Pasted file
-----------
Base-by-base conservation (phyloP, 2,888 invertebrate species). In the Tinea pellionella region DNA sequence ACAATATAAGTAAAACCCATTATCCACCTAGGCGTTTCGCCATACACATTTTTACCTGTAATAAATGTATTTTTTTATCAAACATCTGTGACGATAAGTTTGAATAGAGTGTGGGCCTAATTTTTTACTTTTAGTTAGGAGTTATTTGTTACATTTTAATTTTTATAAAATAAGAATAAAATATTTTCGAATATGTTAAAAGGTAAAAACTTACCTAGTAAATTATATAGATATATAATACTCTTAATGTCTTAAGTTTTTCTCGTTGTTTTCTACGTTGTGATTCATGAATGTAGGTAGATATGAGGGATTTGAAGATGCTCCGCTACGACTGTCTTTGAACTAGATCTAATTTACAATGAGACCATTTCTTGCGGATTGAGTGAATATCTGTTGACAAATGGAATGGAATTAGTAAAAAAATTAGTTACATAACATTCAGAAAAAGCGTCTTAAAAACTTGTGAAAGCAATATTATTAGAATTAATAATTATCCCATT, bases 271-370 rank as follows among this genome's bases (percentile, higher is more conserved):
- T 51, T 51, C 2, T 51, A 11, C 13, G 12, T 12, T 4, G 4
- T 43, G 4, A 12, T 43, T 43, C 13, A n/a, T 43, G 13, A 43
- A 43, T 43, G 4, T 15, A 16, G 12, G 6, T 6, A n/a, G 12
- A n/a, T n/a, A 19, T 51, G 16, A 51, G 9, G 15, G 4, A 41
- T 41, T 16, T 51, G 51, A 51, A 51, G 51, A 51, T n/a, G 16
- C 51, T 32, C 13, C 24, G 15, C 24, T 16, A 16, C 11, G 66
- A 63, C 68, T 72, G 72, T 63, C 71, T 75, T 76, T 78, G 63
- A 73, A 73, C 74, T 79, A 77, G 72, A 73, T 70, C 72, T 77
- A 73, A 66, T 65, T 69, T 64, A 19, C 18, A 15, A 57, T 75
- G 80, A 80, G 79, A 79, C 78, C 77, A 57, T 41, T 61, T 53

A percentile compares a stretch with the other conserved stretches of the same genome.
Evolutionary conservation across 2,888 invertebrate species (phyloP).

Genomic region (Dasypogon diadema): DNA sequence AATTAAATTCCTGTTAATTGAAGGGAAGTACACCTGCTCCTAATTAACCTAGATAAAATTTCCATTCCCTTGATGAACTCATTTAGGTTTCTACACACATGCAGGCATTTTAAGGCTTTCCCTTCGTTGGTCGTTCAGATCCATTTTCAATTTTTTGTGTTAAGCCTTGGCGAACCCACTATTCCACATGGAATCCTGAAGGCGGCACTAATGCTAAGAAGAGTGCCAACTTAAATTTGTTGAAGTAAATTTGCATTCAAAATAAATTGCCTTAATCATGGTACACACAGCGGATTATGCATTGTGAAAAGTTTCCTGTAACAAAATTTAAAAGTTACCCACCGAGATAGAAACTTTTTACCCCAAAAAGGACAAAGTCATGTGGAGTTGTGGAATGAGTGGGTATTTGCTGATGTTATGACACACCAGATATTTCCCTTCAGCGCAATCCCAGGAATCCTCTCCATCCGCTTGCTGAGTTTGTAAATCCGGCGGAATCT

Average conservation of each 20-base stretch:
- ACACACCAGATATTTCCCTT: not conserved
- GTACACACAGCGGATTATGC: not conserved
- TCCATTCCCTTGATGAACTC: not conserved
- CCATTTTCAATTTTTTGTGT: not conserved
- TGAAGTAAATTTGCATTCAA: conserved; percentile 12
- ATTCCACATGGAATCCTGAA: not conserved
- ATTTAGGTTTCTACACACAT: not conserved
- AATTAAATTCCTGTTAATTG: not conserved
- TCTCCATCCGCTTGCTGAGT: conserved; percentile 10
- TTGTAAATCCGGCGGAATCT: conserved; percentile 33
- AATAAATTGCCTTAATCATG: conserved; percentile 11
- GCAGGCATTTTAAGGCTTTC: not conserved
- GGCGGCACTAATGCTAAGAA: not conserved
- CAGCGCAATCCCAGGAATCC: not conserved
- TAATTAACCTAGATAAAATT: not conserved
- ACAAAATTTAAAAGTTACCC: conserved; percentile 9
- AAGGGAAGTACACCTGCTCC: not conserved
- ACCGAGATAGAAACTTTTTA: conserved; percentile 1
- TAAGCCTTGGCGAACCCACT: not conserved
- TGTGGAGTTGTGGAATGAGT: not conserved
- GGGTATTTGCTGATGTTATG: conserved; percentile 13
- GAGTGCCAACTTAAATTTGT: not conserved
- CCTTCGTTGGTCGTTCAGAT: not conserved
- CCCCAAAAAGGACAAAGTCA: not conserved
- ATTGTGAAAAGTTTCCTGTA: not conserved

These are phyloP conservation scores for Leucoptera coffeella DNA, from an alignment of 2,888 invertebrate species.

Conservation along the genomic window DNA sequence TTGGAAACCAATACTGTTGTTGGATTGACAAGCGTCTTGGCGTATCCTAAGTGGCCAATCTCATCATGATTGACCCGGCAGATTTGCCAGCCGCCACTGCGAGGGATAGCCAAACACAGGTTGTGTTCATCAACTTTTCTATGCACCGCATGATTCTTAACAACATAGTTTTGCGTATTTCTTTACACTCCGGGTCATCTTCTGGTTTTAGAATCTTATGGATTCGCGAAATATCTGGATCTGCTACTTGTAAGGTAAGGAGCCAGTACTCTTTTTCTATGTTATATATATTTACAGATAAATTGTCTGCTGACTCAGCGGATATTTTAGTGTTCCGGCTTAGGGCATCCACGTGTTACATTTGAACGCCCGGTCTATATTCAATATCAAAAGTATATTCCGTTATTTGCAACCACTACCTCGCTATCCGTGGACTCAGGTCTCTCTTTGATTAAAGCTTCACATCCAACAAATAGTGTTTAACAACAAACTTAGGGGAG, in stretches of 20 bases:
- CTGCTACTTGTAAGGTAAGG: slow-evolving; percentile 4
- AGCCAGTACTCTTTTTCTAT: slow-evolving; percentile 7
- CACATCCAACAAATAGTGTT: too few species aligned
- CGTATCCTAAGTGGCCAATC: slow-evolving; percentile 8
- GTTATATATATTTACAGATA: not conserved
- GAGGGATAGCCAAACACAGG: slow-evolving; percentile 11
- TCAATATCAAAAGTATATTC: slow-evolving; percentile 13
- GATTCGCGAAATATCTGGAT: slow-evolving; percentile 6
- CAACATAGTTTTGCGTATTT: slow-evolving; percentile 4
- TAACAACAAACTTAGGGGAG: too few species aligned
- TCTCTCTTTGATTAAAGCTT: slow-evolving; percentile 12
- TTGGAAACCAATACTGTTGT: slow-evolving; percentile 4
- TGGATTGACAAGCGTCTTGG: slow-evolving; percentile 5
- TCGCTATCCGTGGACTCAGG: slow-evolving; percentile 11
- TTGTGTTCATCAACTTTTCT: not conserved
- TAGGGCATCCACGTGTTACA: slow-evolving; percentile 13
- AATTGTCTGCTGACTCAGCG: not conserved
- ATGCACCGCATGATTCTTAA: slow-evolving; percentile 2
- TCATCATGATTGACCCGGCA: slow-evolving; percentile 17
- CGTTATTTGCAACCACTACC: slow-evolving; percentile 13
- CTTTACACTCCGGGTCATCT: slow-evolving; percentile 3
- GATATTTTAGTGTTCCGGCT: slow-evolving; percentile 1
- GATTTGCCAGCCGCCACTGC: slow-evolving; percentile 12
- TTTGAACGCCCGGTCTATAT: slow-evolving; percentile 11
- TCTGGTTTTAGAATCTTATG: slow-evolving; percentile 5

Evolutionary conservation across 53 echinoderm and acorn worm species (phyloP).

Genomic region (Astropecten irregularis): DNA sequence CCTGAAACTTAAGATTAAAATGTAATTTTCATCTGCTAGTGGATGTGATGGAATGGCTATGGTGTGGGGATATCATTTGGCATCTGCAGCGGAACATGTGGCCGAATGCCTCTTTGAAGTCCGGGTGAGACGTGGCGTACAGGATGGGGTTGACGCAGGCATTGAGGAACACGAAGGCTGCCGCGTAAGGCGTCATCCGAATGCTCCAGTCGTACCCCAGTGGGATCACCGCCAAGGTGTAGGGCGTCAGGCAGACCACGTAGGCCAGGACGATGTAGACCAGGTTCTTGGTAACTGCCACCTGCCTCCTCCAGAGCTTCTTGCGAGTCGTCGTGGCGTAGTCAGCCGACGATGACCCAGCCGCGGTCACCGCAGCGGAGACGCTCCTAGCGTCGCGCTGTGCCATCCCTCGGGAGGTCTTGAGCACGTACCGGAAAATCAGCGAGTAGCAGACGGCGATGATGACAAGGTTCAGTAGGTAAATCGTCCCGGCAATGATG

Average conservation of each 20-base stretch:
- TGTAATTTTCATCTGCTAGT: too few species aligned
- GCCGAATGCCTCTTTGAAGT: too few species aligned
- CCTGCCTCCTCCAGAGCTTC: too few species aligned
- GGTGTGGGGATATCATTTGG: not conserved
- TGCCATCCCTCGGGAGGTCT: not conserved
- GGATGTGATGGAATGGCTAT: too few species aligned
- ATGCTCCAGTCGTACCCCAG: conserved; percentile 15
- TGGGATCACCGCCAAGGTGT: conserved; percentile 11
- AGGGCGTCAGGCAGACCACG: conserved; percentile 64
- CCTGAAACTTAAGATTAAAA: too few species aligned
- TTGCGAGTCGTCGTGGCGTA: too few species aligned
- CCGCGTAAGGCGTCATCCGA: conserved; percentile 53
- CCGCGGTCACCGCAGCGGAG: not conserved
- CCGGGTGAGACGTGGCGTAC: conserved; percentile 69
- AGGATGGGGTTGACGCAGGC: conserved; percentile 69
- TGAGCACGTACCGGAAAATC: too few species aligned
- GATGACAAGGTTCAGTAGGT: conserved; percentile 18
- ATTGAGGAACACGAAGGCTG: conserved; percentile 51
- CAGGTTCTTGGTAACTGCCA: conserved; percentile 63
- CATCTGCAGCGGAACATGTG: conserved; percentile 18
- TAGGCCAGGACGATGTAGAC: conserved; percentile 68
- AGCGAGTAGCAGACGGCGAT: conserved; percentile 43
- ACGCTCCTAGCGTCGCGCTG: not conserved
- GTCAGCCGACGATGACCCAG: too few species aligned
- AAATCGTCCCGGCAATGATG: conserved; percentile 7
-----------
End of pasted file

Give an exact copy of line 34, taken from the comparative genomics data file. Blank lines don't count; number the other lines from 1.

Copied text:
- TAAGCCTTGGCGAACCCACT: not conserved